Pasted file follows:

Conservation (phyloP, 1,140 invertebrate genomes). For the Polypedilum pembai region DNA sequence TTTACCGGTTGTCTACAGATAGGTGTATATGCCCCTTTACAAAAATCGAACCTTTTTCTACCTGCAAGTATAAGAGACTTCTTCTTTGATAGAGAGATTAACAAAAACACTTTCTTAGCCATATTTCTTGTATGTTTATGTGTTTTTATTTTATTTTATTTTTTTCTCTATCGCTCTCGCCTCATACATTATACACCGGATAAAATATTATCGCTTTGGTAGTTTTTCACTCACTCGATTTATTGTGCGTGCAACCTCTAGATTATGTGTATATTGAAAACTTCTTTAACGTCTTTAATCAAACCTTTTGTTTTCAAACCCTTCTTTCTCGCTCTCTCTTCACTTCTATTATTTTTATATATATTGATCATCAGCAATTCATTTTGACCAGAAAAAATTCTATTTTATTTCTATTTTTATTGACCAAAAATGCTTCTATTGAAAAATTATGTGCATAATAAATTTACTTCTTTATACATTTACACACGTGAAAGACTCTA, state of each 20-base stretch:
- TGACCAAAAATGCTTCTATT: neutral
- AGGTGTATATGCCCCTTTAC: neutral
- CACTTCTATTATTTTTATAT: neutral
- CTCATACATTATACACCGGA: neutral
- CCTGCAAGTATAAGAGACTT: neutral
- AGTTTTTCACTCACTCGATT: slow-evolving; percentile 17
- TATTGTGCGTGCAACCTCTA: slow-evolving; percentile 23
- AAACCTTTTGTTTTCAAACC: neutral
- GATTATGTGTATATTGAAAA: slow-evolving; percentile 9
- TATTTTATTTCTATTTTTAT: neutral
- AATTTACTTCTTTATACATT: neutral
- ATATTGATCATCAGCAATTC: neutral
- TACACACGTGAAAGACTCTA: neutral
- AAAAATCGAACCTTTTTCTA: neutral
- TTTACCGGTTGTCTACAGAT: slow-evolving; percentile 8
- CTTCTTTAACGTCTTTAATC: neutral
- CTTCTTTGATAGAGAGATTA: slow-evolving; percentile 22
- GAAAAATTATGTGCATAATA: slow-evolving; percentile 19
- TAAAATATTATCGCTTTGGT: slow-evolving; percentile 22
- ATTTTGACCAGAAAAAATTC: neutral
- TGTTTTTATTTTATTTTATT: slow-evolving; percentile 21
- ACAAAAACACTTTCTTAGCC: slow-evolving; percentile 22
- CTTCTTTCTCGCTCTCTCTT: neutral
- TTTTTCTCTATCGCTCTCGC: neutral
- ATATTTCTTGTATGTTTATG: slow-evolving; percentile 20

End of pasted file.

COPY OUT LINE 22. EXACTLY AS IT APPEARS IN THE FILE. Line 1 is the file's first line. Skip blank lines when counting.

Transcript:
- TGTTTTTATTTTATTTTATT: slow-evolving; percentile 21